With benefit of hindsight it has been established that what Stubbs believed was a "pitch-change failure" was in reality a "failure" or break in the structural steel of the helicopter's tail. This tail
is constructed so that standing directly behind it, the structure would appear as the cross section of a prism with the apex of the triangle pointed toward the ground. The edges of the prism are formed by three longerons of tubular steel which extend back from the main body. The longerons are connected to one another and supported by a web of steel supports running between them at various intervals along the structure of the tail boom. The entire tail assembly tapers as it moves aft so that the triangle formed by the three longerons is smaller at the rear of the aircraft than near the front.
Approximately two-thirds of the way back along this tail assembly is a horizontal stabilizer designed to control or stabilize the tail during flight.
It is basically an air foil mounted in the horizontal plane perpendicular to the prism described above. The stabilizer is mounted in two steel brackets which in turn are welded to the upper right and upper left longerons, respectively.
It is not disputed that the cause of the crash was the failure of the upper right longeron at the point where the horizontal stabilizer bracket was welded to it.
This was followed after several minutes by other failures in the structure of the tail boom.
Libelants allege negligence and breach of warranty against each respondent. Against SUD the charge is that the weld of the horizontal stabilizer bracket to the upper right longeron was negligently made, resulting in a condition known as "insufficient root penetration." This in turn led to untoward stresses near the point of failure. Republic is charged with not having properly inspected the aircraft for defects after reassembling it in the United States. It is also asserted that both respondents impliedly warranted the fitness and merchantability of the aircraft and that these warranties were breached.
Both respondents take the position that the allegations of negligence are unsubstantiated by the proof and that no warranties existed. Respondents affirmatively allege that pilot Stubbs was contributorily negligent and that intervening negligence on the part of PHI was the proximate cause of the crash.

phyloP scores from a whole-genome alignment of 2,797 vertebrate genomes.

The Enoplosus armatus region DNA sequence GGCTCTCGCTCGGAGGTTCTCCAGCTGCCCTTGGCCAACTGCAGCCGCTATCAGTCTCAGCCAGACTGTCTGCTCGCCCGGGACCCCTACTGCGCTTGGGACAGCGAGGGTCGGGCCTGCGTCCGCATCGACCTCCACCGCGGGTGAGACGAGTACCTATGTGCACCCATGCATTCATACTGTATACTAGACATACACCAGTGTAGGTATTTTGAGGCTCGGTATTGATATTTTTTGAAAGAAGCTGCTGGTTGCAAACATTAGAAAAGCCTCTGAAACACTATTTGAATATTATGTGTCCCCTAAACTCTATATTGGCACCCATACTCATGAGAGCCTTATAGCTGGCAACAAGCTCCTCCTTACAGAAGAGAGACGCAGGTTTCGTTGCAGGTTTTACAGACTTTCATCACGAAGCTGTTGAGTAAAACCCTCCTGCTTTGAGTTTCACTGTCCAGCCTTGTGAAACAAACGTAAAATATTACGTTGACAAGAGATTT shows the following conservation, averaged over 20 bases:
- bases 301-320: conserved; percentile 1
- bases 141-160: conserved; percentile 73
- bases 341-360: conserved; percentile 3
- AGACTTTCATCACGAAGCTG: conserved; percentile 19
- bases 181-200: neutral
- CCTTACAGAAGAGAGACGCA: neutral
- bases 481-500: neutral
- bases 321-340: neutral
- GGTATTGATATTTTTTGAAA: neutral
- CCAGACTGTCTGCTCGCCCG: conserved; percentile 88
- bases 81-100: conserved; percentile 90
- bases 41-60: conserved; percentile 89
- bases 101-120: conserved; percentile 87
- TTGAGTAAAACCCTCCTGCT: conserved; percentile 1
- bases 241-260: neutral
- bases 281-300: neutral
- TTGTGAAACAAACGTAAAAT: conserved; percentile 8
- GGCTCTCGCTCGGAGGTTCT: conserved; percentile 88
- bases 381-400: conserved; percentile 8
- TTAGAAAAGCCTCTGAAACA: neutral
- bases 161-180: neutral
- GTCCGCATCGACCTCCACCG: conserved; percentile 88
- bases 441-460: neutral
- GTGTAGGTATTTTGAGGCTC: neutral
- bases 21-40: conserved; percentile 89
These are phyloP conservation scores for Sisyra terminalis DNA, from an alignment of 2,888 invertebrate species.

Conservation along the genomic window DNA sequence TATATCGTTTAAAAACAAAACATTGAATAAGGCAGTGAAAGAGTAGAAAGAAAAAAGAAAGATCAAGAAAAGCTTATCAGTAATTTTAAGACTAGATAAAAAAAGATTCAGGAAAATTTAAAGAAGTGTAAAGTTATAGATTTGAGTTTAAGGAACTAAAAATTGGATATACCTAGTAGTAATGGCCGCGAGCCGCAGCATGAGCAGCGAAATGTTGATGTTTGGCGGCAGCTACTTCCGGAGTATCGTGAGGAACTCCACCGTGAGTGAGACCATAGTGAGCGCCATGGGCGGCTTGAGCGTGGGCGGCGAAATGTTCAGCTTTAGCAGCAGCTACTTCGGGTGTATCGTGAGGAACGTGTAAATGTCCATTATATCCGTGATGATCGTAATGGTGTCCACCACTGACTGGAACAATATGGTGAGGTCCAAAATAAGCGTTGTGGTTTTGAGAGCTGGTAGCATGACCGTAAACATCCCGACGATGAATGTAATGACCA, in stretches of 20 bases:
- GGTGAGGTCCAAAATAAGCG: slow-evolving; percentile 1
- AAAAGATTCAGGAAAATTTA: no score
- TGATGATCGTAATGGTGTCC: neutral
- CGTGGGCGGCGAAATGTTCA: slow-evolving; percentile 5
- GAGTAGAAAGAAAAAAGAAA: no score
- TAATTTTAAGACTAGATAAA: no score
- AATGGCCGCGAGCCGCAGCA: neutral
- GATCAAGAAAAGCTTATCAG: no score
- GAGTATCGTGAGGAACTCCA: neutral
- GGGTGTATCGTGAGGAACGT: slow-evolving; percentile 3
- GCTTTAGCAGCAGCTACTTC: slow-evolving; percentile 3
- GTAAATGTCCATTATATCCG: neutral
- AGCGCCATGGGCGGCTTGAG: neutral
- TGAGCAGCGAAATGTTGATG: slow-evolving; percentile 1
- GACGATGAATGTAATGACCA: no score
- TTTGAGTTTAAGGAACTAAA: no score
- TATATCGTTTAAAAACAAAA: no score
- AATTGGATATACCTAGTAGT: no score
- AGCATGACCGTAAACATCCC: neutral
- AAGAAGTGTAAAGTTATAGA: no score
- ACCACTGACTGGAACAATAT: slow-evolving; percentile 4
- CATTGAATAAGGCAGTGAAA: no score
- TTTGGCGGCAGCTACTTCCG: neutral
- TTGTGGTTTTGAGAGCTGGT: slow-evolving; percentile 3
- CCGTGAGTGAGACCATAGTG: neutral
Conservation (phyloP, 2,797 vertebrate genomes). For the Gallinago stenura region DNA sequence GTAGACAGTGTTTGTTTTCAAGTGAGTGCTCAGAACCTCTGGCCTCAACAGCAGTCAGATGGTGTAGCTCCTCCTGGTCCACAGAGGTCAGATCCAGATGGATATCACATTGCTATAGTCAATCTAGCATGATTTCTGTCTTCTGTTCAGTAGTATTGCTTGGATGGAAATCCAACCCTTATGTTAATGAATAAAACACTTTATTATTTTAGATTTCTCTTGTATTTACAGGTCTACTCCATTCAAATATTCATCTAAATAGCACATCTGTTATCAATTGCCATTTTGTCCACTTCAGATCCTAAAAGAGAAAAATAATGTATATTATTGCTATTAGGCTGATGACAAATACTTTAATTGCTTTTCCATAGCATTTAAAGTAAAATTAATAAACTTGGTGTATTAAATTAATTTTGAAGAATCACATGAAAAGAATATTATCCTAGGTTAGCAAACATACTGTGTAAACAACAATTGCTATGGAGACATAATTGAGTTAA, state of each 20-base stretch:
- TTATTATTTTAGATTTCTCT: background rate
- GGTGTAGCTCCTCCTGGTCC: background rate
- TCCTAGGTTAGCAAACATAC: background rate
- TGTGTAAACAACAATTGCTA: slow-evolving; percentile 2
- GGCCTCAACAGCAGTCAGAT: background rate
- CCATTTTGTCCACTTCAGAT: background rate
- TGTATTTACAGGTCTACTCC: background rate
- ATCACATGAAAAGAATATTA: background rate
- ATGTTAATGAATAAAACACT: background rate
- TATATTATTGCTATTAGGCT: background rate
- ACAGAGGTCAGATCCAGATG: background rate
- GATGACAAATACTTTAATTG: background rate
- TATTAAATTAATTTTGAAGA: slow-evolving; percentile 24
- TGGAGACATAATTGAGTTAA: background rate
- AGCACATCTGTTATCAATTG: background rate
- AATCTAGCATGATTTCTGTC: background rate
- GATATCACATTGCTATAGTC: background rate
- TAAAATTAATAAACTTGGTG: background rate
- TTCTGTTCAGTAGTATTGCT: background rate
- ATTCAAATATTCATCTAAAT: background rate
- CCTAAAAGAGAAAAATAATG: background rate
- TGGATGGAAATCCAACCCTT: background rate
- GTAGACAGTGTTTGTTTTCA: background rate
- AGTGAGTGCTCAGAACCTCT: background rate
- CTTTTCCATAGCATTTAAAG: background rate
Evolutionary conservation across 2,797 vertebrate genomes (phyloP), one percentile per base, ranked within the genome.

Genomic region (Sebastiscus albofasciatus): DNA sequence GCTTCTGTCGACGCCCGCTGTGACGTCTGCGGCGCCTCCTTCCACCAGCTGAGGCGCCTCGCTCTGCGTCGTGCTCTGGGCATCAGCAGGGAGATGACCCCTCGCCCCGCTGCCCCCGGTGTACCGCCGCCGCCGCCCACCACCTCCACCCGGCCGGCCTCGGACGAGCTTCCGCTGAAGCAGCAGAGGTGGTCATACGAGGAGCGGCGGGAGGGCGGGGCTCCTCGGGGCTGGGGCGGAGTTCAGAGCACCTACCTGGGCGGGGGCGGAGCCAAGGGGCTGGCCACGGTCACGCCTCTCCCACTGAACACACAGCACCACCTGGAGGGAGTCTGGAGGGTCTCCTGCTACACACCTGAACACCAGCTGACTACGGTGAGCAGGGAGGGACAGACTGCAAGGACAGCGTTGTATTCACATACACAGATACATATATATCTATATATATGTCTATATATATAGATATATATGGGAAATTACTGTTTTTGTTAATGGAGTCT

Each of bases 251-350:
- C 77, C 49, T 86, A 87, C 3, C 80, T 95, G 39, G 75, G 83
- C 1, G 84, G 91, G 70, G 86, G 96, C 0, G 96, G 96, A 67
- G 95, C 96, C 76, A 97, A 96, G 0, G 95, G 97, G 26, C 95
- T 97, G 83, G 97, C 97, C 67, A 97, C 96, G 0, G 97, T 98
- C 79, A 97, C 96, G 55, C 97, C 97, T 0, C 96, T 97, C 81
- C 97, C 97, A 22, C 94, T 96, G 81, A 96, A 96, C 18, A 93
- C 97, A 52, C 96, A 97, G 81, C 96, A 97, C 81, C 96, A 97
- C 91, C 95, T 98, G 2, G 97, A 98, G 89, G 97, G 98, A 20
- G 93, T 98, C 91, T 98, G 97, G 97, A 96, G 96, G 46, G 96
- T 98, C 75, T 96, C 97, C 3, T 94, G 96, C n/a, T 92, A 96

The principal allegation of negligence directed toward respondent SUD is that one of the welds joining the horizontal stabilizer bracket to the failed longeron was defective. The defect alleged is that of "insufficient root penetration" and much of the testimony was devoted to expert opinions on whether or not such a condition existed.
The weld under consideration is basically T-shaped and the point at which the two surfaces are in contact with one another is known as the "root" of the weld.
The experts were in substantial agreement that in a properly welded joint sufficient heat is applied during the welding operation to fuse these two surfaces to one another as well as to the weld metal. If too little heat is applied, so that this fusion of the parent metals does not occur, the result is described as "insufficient root penetration."
According to libelants' expert, Isaac Stewart, in a weld with adequate root penetration, stress applied to one piece of metal is transferred directly to the other piece, that is, the two pieces are fused so as to transmit stress as if they were one. Where the root penetration is inadequate, however, and the two parent pieces are not fused, stress transfers between them are sidetracked and pass through the weld metal.
The alleged adverse effects of this rerouting of stress are twofold.
First, an increased amount of stress is introduced in the necessarily weak heat affected zone
around the weld. Second, a bending stress is introduced that would not otherwise be present.
All things considered, Mr. Stewart's explanation presents the most viable theory of how the particular break pictured in libelants' exhibits 9, 11 and 12-A occurred.
Lending support to this "displaced stress" theory are the following considerations:
1) Stresses initiating in the horizontal stabilizer would have to be transferred through the bracket to the failed longeron along one of the routes described by Stewart. The coincidence of a change in the stabilizer just before the crash
leads almost inescapably to the conclusion that the source of those stresses that were the immediate cause of the failure was the new stabilizer.
2) The weld metal did not break. Rather, the longeron tube itself broke in a "Y" shape along 3 basic lines: one at the junction of the two welded pieces; another along the edge of the weld fillet; and the third at the side of the tube directly opposite the first two.
The fact that one breakline ran along the edge of the bracket lends support to the theory that a bending stress was applied that the longeron was unable to withstand. It appears that the bracket may have acted as a fulcrum around which the longeron was bent when the displaced stress was applied at a point on the longeron some distance away from the root of the weld.
3) The fact that the second breakline runs along the edge of the weld fillet also supports the theory that some of the stress was displaced through the weld metal to the weaker, heat-affected zone.